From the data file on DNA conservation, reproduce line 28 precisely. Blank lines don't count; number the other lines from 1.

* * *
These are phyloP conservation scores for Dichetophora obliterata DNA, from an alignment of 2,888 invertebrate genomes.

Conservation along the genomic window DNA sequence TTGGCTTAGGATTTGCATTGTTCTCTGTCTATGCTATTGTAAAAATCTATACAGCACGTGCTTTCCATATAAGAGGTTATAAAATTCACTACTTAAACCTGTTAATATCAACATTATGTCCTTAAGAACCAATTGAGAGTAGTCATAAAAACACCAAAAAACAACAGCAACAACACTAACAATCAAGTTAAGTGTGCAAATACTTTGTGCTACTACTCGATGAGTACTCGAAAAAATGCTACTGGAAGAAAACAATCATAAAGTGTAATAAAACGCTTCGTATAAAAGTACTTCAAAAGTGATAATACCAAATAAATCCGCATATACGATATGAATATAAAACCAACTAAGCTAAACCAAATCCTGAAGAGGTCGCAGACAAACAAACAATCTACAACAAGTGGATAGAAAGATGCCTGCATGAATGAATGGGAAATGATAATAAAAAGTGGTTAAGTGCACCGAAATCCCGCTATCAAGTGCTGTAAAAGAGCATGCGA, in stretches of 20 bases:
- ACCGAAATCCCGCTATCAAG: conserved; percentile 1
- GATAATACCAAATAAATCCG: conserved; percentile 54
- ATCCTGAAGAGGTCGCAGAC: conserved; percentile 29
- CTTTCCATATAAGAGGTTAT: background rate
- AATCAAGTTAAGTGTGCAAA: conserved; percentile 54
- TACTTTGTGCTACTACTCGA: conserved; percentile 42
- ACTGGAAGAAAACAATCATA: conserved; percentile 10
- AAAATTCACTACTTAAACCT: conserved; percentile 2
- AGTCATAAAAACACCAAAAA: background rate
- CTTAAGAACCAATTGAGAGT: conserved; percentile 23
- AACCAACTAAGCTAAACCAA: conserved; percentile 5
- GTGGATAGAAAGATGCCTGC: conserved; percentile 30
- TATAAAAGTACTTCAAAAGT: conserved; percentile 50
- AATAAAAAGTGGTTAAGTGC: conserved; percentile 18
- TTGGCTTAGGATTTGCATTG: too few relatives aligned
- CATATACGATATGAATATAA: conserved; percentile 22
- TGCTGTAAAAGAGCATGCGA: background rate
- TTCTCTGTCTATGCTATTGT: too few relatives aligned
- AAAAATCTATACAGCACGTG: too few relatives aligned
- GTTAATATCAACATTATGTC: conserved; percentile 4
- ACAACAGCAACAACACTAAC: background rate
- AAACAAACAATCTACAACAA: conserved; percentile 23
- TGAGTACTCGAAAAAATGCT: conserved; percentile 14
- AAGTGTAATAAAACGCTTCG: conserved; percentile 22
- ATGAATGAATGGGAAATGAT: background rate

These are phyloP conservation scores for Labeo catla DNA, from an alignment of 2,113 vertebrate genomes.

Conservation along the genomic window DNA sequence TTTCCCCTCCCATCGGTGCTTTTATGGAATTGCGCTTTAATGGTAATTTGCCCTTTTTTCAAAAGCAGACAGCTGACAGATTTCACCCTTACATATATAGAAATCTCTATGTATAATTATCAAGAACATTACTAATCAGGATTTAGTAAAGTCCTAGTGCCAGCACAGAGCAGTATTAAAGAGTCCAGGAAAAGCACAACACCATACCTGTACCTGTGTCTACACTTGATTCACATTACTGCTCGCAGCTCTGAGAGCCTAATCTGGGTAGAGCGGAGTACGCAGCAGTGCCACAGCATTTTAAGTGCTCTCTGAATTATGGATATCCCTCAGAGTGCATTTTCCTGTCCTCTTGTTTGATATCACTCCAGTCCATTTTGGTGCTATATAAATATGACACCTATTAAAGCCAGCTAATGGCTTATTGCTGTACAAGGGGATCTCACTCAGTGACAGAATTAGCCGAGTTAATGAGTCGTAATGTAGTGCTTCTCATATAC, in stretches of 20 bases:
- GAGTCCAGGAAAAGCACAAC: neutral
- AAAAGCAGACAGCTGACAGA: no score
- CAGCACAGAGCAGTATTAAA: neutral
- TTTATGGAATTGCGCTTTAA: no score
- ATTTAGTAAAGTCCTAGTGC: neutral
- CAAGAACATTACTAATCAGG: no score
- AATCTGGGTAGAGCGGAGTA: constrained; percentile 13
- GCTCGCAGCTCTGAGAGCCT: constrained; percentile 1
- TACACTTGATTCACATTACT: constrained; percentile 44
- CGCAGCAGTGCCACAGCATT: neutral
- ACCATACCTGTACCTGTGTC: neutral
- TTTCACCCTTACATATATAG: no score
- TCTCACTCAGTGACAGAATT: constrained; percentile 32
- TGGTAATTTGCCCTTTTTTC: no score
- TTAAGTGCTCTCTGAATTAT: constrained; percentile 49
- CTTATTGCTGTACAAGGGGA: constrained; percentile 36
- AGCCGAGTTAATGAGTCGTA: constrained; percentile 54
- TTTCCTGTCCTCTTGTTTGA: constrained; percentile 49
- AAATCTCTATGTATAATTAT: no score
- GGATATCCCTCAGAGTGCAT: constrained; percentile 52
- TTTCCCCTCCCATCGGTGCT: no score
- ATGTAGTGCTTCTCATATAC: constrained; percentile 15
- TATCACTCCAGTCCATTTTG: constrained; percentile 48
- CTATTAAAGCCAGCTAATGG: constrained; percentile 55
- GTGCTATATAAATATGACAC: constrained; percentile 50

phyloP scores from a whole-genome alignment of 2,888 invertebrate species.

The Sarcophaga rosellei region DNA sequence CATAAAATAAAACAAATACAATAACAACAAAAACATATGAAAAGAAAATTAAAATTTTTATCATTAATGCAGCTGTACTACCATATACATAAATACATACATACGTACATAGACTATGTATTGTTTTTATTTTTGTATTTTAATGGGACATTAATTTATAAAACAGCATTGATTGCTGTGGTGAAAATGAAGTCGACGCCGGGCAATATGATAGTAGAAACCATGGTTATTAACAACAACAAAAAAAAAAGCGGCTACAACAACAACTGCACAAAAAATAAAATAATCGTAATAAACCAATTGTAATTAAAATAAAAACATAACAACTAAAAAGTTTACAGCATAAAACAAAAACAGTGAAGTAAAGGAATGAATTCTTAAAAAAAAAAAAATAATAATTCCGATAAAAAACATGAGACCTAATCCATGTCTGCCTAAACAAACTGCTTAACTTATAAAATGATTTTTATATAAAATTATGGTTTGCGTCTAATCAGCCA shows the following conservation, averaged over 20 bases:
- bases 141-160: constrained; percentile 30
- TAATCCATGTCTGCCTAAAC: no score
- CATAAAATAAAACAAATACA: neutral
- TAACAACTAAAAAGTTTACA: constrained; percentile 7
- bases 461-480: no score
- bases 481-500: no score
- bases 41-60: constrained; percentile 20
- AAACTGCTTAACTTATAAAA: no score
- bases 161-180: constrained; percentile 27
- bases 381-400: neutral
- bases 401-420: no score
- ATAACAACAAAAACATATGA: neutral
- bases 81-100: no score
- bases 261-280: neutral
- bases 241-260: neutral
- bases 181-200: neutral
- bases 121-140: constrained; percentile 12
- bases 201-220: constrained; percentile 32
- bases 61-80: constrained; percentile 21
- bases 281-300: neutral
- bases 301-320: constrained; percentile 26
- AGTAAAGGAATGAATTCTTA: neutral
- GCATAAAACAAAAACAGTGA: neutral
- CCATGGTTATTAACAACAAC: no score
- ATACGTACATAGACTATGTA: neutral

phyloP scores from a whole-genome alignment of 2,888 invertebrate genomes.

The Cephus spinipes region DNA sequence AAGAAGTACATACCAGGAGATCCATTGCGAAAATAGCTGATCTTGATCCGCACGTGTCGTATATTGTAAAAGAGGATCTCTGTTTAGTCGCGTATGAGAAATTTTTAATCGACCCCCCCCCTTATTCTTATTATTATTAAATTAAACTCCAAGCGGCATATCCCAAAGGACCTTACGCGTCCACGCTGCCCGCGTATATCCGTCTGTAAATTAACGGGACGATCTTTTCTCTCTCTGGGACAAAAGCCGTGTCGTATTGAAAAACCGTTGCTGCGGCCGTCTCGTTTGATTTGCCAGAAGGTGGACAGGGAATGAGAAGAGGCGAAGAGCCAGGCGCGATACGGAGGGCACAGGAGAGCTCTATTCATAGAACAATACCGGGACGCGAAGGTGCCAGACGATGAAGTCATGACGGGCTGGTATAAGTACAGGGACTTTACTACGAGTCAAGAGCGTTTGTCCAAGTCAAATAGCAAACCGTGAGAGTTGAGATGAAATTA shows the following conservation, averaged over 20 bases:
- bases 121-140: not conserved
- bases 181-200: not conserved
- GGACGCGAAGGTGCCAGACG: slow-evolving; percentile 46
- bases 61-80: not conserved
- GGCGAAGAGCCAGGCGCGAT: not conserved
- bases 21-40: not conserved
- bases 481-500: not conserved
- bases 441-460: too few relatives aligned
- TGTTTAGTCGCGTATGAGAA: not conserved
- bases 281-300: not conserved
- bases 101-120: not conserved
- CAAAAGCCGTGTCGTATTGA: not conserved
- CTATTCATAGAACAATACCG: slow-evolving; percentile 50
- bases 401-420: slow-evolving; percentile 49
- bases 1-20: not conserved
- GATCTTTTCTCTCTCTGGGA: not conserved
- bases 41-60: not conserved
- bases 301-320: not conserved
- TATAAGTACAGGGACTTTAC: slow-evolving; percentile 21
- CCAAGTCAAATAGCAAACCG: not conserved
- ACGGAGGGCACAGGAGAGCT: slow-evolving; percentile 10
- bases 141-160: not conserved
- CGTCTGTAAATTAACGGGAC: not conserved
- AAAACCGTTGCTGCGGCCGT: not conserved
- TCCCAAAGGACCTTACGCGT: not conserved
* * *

These are phyloP conservation scores for Labeo catla DNA, from an alignment of 2,113 vertebrate genomes.